Child Care Aware® of America (CCAoA) closely monitors the federal budget and appropriations process to ensure strong funding for federal early childhood programs. The current funding for child care is inadequate, fragmented, unpredictable and unsustainable. The child care system relies on a patchwork of funding streams that places too high a burden on families paying tuition and on educators working for low wages, creating clear inequities. High-quality early childhood education is a public good, and it must be valued as such. It contributes to stronger families, greater economic development and more livable communities. CCAoA will continue to communicate this message to policymakers, helping them understand that early childhood education deserves to be financed and sustained like the public good that it is.
In FY2023, Congress and the White House added nearly $2.8 billion in funding increases for core federal early learning and care programs, including:
- $8 billion for the Child Care and Development Block Grant (CCDBG) program – a $1.8 billion increase from FY2022
- $12 billion for Head Start/ Early Head Start – a $960 million increase from FY2022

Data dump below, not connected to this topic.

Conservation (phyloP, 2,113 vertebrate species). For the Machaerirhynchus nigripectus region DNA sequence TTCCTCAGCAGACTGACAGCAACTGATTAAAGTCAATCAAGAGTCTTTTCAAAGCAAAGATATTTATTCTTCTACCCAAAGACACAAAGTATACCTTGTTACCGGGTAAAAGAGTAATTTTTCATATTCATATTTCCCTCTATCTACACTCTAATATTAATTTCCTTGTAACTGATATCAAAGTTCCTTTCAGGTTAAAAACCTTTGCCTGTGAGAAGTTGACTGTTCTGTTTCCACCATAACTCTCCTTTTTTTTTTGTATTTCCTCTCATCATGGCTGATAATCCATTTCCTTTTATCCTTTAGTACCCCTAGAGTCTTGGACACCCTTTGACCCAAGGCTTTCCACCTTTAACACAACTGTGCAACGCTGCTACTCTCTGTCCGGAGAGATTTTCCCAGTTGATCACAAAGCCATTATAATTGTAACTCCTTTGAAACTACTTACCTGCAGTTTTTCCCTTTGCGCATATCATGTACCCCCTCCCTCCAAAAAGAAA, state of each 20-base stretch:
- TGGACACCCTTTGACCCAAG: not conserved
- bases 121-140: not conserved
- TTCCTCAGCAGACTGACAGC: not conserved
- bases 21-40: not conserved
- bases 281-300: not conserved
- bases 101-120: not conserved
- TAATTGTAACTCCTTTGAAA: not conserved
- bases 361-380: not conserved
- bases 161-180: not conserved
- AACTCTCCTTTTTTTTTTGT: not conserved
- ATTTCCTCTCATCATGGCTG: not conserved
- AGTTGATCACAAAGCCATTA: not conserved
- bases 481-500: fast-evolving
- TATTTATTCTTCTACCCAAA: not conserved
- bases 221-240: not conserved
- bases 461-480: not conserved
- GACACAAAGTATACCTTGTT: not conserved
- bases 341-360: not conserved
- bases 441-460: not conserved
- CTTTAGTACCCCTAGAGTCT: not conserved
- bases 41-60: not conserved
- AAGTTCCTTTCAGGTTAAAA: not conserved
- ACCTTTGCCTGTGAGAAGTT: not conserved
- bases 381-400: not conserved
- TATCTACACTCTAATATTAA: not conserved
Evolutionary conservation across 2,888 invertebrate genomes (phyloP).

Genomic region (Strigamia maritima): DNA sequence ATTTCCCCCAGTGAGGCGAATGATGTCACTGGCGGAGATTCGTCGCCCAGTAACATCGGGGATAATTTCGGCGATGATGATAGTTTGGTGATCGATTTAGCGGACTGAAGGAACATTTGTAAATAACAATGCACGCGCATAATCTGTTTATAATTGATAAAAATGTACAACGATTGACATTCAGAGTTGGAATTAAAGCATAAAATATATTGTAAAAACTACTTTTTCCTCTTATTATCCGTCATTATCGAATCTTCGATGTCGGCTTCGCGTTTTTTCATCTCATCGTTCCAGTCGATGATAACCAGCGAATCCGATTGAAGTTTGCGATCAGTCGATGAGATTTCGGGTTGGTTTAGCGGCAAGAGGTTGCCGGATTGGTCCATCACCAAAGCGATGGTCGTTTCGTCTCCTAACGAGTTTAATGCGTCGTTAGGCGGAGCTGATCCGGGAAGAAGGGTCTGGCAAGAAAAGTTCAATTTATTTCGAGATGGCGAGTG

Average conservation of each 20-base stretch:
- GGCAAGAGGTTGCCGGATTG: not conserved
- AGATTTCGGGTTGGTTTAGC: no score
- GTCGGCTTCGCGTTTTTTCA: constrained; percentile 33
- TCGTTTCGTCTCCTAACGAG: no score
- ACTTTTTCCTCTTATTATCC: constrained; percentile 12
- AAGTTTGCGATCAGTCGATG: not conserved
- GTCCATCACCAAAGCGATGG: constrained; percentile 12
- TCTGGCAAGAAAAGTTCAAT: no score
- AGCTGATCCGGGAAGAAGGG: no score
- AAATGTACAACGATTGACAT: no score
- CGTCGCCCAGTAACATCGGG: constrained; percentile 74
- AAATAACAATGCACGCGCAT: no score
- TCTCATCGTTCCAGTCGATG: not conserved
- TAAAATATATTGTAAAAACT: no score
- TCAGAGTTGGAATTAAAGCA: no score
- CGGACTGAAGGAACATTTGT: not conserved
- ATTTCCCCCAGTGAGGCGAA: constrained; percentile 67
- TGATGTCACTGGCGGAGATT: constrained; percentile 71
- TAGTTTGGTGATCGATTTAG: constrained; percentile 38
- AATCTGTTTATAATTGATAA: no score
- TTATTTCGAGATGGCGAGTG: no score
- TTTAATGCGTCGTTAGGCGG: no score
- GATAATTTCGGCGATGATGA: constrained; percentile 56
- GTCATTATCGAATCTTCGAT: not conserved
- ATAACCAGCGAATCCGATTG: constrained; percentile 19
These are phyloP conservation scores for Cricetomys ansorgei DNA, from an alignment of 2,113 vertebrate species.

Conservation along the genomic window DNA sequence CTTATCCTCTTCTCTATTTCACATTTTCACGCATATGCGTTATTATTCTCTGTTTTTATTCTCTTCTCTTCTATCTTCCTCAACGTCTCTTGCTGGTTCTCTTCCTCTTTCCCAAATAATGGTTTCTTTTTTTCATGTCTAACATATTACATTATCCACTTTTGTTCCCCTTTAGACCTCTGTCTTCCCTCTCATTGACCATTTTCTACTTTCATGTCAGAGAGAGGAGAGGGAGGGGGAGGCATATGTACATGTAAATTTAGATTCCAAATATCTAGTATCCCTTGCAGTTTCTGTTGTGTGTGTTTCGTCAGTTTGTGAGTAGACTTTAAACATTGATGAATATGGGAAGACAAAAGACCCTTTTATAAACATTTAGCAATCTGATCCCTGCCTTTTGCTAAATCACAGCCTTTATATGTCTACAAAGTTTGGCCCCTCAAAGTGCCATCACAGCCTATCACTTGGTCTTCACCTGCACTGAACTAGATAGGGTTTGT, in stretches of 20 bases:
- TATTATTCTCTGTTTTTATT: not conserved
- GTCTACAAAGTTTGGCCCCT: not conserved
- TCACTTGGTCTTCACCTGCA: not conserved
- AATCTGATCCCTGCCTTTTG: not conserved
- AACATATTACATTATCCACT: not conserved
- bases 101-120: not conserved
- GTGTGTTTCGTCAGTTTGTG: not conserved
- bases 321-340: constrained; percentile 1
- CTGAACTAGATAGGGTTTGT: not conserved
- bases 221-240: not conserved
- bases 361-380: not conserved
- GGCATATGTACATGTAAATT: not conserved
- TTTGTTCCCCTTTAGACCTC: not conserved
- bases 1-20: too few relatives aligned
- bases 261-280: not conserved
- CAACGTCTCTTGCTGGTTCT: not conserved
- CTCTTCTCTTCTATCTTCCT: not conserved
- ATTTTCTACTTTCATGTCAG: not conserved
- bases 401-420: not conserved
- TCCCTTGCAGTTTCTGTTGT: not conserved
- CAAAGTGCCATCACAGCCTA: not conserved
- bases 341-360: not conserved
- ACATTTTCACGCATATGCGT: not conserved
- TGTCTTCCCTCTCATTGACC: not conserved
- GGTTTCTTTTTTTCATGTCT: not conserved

- $315 million for the Preschool Development Grant Birth Through Five (PDG B-5) program – a $25 million increase over FY2022
- $420 million for IDEA Part B Preschool Grants – a $10.4 million increase from FY2022
- $520 million for IDEA Part C Grants for Infants and Toddlers – a $43.7 million increase over FY2022
While we welcome these increased investments, robust, long-term public support is still needed to make child care affordable for families and ensure more children have access to high-quality early learning experiences.
- CCAoA’s Statement on Congressional Passage of FY23 Omnibus Spending Bill
- Letters and Comments from CCAoA and Partners
- CCAoA blog: FY2022 Funding for Child Care in the Omnibus Package
- CCAoA’s Statement in Response to Congress Passing American Rescue Plan
- CCAoA’s Statement on FY2021 Appropriations and COVID-19 Relief